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Meet the Director of Miles College’s New SBA Women’s Business Center

Dr. Olivia Cook is the executive director of the new Miles College Center for Economic and Social Justice. (Joseph Allen / Alabama NewsCenter)

By Ryan Michaels

The Birmingham Times

Olivia Cook, executive director for Miles College’s new Center for Economic and Social Justice, said her life was changed about one year ago, after a chance encounter with the institution’s president Bobbie Knight.

A “freshly minted Ph.D student,” Cook said, she was looking for a job, and her previous employer directed her to a Zoom call with some big names.

“President Knight was one of the speakers on [the call], so I reached out to her. We got connected, and she told me about the Center for Economic and Social Justice that she wanted to erect at the institution, and she looked at me and said, ‘You would be the perfect person to lead it up,’” recalled Cook, in a recent video from Alabama NewsCenter.

Since Cook took the position, Miles College was named as one of the most recent Historically Black College and University (HBCU) to house a Women’s Business Center from the U.S. Small Business Administration. Miles is one of only 10 historically HBCUs in the country to do so.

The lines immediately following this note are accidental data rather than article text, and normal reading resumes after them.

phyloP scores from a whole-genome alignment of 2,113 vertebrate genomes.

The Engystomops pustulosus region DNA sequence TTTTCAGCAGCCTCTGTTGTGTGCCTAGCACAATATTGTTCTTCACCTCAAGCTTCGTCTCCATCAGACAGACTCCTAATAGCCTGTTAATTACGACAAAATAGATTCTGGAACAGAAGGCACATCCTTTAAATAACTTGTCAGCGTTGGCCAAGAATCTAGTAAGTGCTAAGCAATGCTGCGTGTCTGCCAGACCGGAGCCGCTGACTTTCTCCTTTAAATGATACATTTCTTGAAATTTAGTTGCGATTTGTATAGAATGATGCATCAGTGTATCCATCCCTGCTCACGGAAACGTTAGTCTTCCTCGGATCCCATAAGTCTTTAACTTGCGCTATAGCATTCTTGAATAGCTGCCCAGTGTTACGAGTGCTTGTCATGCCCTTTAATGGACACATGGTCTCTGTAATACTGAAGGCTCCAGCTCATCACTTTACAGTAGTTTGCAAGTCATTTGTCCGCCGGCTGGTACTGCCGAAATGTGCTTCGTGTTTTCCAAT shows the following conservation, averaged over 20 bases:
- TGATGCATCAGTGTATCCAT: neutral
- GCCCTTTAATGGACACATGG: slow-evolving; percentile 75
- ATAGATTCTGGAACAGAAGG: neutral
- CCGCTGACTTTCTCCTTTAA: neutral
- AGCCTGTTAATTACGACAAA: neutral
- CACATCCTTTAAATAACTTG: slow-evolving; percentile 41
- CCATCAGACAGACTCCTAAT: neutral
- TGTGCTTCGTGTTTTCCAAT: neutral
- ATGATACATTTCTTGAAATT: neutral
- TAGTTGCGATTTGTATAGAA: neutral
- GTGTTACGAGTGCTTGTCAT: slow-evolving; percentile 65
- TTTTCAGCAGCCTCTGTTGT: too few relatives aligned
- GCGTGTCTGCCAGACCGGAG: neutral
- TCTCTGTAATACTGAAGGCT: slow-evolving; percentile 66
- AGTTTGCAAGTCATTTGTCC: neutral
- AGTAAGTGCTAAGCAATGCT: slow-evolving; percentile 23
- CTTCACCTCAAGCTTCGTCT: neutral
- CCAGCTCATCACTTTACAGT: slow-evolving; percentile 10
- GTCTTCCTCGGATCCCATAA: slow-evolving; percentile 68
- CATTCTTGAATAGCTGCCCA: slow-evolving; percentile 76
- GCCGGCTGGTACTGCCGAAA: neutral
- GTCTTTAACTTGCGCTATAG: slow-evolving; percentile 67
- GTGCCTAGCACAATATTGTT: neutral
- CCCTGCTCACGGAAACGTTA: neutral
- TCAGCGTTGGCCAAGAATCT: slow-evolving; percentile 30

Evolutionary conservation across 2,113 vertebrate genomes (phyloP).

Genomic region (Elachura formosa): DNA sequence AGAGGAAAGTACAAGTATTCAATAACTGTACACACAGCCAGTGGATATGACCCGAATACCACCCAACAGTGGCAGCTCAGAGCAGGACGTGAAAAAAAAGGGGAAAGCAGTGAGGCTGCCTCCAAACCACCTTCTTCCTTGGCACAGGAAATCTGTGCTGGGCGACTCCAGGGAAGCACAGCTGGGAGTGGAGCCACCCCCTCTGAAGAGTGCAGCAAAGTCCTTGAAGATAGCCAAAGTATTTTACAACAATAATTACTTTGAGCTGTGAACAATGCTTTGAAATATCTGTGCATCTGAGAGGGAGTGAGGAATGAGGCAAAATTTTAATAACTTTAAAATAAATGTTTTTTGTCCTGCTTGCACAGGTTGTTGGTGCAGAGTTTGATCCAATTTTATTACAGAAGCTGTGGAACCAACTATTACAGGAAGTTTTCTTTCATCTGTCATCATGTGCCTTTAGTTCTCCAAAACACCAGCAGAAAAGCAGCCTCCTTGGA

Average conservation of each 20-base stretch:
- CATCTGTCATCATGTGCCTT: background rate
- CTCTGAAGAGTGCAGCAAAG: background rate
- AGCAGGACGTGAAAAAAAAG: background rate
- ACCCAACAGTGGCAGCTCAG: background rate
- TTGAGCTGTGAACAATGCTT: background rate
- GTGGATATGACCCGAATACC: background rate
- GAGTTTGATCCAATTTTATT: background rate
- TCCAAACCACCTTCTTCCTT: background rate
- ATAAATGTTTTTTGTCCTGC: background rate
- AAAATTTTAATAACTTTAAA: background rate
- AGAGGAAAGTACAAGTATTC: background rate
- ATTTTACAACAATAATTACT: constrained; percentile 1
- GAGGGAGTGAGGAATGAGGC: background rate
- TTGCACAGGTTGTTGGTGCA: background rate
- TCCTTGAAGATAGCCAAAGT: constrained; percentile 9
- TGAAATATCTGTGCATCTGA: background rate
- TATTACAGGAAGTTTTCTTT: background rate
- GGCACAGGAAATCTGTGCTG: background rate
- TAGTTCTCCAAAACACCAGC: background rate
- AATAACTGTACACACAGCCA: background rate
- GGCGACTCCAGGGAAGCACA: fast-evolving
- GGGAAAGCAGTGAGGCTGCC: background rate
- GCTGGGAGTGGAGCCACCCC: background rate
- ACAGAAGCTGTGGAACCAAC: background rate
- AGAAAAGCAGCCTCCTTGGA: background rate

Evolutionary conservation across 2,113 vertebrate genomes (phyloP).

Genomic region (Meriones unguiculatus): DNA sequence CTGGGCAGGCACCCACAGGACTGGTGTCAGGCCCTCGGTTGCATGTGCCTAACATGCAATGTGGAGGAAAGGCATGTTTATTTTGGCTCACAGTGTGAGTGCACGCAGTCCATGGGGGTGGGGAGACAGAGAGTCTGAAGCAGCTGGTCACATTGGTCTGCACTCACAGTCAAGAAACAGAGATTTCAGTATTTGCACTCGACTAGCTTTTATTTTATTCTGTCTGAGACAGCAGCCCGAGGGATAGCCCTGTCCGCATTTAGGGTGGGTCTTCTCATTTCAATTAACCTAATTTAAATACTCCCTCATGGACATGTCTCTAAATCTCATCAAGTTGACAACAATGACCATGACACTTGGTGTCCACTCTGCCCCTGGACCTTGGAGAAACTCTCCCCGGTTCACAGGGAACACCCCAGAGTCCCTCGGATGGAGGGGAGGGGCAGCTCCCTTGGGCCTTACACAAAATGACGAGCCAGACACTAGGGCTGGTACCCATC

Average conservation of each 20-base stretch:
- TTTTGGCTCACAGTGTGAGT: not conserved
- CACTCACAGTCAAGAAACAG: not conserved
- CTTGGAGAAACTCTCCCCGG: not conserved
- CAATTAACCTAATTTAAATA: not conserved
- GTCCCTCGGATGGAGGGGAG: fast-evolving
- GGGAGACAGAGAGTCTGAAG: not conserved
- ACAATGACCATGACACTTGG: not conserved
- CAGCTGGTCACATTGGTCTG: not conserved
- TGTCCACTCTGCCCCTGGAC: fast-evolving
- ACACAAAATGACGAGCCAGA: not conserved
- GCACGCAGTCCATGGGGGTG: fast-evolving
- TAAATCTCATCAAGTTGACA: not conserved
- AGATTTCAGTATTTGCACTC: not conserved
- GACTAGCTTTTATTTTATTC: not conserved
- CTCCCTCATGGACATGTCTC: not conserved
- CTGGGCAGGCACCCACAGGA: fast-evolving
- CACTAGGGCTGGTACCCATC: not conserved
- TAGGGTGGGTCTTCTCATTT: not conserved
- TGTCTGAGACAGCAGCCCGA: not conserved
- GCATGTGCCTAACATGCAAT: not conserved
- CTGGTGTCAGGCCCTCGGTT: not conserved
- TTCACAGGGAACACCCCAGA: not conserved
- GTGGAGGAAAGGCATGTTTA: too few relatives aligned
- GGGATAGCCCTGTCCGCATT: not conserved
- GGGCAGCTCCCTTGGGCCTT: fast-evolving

The centers all provide assistance to women entrepreneurs, nurture entrepreneurs-to-be and offer outreach services and activities, including training, workshops and information dissemination to minority students.

Cook, who also teaches in Miles’s political science department, said the intent is to promote knowledge and prosperity among its students and the wider community.

“Our mission is to be a vibrant ecosystem that fosters innovative thinking, scholarly research and to promote ideas of entrepreneurial, economic and social prosperity, and to create an ecosystem that is able to utilize all of our resources and to give back to the community, and give back to our students and to our institution,” Cook said.

It’s important to those at Miles College that they foster more minority entrepreneurship, particularly among minority women, she said.

“That’s important for us because we see how, so far in between, we don’t have a lot of women in those spaces but who want to be in those spaces…That is a point for us to be able to impact those spaces and create more women entrepreneurs,” Cook said.

With Miles’ Women’s Business Center, Cook said the institution is aiming to educate 100 minority women entrepreneurs, taking them from the “ideation stage” to the “product commercialization stage.”

“I just feel like my faith is so strong, and I feel like God is in everything that we do…I truly feel like my steps were ordered here, and I was supposed to be here. I was supposed to meet President Knight. I was supposed to be in this position,” Cook said.

Cook said leading the center could improve both the students and the institution moving forward.

“I’m really excited about what’s to come and how I’m able to make some impact through the center with this and also leave Miles College better than the way that I found it,” Cook said.